Netflix wants to make the cloud a sunnier place for its members.
The video distribution powerhouse today unveiled the Netflix Cloud Prize, a competition with a total of $100,000 to award to developers who come up with better ways to deliver computing resources over the Internet. Those "resources," of course, would include streaming video from the likes of Netflix itself.
As the company points out, "every piece of the Netflix experience" for its 33 million worldwide members is delivered over the cloud, from browsing TV shows to watching movies on a variety of devices to the service's personalization and bookmark features. The new Cloud Prize aims to elicit ways to improve the service's features, usability, quality, reliability, and security.
Broadly speaking, cloud computing encompasses any digital product and service that doesn't reside solely on a person's desktop PC, laptop, or tablet but rather relies heavily -- or entirely, really -- on a server elsewhere. That can include shared Google documents, Dropbox storage, Hulu or YouTube videos, and gabbing on Facebook.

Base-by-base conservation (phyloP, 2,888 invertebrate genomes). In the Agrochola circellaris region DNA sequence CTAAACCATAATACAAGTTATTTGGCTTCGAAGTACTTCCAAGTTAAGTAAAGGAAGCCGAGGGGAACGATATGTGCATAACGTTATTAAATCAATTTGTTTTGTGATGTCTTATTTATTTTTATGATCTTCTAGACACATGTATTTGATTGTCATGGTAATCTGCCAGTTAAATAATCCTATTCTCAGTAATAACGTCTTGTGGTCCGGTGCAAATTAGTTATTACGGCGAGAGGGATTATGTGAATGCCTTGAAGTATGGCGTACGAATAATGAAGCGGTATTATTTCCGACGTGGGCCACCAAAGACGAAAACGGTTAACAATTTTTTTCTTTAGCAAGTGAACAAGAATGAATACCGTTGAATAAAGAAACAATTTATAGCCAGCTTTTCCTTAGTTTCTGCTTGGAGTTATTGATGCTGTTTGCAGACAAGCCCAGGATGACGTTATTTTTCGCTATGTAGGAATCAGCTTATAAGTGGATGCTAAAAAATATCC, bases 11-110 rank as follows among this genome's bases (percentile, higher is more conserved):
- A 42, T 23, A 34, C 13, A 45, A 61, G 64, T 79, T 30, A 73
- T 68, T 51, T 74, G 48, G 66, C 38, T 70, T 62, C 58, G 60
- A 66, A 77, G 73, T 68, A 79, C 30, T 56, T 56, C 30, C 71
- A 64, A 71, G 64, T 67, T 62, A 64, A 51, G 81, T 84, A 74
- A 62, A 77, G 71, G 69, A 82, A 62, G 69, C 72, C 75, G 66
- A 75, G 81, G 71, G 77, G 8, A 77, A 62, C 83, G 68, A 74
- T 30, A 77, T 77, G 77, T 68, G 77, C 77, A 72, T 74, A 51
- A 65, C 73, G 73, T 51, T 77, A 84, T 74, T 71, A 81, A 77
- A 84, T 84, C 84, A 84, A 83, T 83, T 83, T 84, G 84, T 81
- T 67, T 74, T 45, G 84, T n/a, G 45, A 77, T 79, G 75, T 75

Just yesterday, Netflix announced a long-delayed social networking tie-up with Facebook through which its U.S. members can share details on what they're watching and how much they like it. Members outside the U.S. got access to that capability some months back.
"Cloud computing has become a hot topic recently, but the technology is still just emerging," Neil Hunt , chief product officer at Netflix, said in a statement. "No doubt many of the key ideas that will take it to the next level have yet to be conceived, explored, and developed. The Netflix Cloud Prize is designed to attract and focus the attention of the most innovative minds to create the advances that will take cloud to the next level."
There are 10 categories in the Netflix Cloud Prize stakes, each of which carries a $10,000 award. Contestants have until September 15 to submit their entries, and the winners will be announced in October.
This isn't Netflix's first foray into this sort of contest. In 2009, the $1 million Netflix Prize went to a team called Pragmatic Chaos that improved the accuracy of Netflix's recommendation engine by 10 percent.